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Federal Minister for the Environment and Heritage
The Hon Dr David Kemp, MP
7 May 2002
Federal Minister for the Environment and Heritage, Dr David Kemp, is considering a bid to protect Patagonian toothfish from illegal fishing through a listing under the international Convention for Trade in Endangered Species (CITES).
Consultations with stakeholders including scientists, conservation groups, commercial fishers and others will begin immediately.
Patagonian and Antarctic toothfish are a high value table fish found in remote southern oceans including in Australian territorial waters around Heard, McDonald, and Macquarie Islands.
The high value of toothfish in the United States, Japan, Canada and Europe has made them a prime target for illegal fishers, with estimates that the illegal catch is at least double, and possibly as much as four times as great, as the legal catch.
Dr Kemp said there was concern that the scale of the illegal fishery could cause a collapse of the legal and regulated fishery within five years if it was not brought under greater control.
There had already been a major increase in illegal fishers in Australian waters as other grounds were fished out, increasing the threat to our managed fishery.
The Royal Australian Navy recently intercepted two illegal fishing vessels in Australian Antarctic territorial waters.
"Australia has been active in protecting toothfish stocks through its membership of the Commission for the Conservation of Antarctic Marine Living Resources," Dr Kemp said.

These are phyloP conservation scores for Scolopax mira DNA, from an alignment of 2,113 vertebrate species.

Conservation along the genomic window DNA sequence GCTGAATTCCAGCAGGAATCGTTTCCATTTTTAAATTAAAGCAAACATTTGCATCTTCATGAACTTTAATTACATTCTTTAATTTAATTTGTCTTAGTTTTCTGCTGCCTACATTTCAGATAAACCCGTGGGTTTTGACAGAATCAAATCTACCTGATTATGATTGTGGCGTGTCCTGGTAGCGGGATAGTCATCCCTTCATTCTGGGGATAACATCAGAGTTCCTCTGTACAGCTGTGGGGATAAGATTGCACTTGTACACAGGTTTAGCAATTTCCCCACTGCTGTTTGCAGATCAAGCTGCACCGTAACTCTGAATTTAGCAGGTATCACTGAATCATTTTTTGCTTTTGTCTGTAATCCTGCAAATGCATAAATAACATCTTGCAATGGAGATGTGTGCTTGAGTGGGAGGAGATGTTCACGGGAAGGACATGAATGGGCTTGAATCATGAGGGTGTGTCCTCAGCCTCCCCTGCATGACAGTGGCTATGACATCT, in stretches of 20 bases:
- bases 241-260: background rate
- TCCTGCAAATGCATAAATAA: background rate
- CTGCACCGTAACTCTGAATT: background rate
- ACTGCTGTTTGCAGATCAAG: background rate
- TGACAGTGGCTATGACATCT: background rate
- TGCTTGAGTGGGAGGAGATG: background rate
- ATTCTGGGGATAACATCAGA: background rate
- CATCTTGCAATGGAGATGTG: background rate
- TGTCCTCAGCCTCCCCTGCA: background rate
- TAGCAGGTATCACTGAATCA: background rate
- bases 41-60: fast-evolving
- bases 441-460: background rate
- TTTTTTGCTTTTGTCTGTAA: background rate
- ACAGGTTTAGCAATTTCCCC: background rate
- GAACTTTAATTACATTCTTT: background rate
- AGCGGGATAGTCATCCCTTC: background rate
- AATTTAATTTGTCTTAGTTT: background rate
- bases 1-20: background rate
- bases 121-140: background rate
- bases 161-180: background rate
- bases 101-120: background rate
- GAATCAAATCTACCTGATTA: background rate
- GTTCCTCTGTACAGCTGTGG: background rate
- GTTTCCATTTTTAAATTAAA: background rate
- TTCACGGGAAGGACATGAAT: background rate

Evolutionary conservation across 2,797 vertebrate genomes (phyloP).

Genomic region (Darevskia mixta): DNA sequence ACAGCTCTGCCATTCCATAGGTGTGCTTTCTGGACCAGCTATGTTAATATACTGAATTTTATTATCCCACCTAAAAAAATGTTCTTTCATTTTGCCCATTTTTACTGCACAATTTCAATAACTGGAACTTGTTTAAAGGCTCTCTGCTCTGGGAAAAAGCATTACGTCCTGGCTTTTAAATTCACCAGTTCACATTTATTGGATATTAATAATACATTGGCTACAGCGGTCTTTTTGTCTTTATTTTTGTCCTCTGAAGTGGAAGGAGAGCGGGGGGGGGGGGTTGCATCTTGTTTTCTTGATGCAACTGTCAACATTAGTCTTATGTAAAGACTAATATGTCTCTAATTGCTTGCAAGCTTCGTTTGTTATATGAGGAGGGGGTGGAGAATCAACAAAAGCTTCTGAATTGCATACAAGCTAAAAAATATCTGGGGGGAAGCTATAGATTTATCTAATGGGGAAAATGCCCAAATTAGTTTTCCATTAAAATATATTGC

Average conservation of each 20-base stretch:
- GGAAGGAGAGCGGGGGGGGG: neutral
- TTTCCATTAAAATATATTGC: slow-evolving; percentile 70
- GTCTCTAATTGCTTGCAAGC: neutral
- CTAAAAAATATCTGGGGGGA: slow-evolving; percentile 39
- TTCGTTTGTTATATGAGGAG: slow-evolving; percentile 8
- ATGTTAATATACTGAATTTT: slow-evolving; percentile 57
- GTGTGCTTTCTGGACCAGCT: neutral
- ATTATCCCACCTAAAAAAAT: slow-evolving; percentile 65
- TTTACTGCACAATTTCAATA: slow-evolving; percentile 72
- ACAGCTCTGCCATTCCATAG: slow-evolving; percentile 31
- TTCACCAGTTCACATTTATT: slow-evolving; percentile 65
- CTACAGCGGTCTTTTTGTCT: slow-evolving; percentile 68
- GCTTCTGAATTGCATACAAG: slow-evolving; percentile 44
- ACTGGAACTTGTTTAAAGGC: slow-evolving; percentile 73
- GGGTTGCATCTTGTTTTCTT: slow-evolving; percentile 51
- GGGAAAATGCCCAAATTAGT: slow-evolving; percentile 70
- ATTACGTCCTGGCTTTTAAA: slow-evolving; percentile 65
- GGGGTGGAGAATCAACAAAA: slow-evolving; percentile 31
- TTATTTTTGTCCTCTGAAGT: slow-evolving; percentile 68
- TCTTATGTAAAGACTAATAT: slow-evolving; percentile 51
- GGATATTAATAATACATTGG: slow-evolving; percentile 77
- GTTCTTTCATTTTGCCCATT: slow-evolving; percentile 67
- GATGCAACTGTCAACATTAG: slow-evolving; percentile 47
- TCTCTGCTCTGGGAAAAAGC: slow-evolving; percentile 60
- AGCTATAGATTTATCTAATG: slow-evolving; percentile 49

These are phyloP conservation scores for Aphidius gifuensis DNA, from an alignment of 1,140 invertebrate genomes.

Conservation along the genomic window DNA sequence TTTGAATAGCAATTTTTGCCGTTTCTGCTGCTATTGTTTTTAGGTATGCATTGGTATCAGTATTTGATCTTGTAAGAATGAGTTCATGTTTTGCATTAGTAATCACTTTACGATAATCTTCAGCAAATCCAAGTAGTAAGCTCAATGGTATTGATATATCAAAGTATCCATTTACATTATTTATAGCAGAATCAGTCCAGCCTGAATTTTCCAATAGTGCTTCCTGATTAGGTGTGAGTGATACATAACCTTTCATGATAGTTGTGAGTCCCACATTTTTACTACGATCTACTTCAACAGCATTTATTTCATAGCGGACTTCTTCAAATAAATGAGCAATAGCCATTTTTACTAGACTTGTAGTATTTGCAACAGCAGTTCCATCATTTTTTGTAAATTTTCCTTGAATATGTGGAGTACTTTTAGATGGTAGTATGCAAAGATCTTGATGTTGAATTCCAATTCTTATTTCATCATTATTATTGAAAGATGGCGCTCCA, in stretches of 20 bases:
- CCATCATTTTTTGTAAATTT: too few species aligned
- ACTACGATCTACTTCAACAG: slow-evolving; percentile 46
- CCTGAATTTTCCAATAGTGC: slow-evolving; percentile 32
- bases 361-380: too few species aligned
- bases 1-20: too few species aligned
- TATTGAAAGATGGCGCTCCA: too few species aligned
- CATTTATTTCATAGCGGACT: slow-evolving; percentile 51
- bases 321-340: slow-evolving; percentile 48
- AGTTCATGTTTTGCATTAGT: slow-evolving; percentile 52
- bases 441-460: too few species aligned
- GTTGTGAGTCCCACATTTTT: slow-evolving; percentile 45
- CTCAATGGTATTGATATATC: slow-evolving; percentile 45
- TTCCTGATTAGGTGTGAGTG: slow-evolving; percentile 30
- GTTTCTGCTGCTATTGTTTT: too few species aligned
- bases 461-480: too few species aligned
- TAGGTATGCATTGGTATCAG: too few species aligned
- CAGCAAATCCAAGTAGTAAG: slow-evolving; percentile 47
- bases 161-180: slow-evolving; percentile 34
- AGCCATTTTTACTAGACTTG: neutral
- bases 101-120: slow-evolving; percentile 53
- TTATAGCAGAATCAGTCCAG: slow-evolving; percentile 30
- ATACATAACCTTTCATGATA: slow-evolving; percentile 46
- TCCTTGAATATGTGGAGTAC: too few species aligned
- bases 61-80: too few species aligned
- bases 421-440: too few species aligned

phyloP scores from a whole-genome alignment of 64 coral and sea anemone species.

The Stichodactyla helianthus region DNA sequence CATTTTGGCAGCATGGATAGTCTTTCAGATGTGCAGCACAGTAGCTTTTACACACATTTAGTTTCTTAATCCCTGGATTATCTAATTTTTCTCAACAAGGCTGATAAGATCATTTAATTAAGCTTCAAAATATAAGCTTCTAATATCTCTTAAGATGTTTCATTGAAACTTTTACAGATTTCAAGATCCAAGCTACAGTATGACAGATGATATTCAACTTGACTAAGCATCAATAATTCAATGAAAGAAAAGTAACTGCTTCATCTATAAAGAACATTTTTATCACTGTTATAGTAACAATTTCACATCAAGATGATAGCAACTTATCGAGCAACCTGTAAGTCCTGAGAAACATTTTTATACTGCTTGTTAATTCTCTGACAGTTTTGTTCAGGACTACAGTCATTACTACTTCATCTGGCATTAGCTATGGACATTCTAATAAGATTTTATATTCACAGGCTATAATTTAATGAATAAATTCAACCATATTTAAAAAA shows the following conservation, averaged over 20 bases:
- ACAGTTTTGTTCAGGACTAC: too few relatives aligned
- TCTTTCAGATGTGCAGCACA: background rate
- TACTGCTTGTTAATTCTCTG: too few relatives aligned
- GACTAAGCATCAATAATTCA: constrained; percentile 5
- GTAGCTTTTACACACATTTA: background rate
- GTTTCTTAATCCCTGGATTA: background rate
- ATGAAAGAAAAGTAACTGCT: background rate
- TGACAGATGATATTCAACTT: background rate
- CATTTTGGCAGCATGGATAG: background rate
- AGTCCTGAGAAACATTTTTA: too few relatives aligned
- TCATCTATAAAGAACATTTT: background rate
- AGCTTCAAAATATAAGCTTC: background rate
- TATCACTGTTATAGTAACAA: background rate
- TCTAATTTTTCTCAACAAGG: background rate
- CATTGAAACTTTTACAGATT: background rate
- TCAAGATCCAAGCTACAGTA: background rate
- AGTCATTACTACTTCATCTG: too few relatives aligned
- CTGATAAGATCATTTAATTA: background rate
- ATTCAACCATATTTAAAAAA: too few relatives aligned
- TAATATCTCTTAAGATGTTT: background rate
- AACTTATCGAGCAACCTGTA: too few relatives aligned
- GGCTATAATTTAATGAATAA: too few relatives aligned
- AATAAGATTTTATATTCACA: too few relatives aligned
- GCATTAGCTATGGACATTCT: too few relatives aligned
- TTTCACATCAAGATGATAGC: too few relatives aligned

"But it may be that a CITES listing could complement and strengthen these measures by the need, under CITES, for both exporters and importers of listed species to provide documentation indicating that their catch is legal."
With 158 member countries, CITES uses international trade permits and monitoring as the main instruments to assist conservation. An Appendix II listing of toothfish under CITES would require countries to have a permit before they can trade in toothfish.
Dr Kemp said that even if discussions with environmental groups, fishers, states and other countries pointed to support for a listing, there was no guarantee a push by Australia would be successful.
"There is a strong possibility some member countries would object to a listing simply because it would be seen as a precedent," he said. "The issue is important enough, however, for us to give strong and urgent consideration as to whether we should proceed," Dr Kemp said.
A final decision on whether Australia will sponsor a bid for a CITES listing will be made in June.
Catherine Job (02) 6277 7640 or 0408 648 400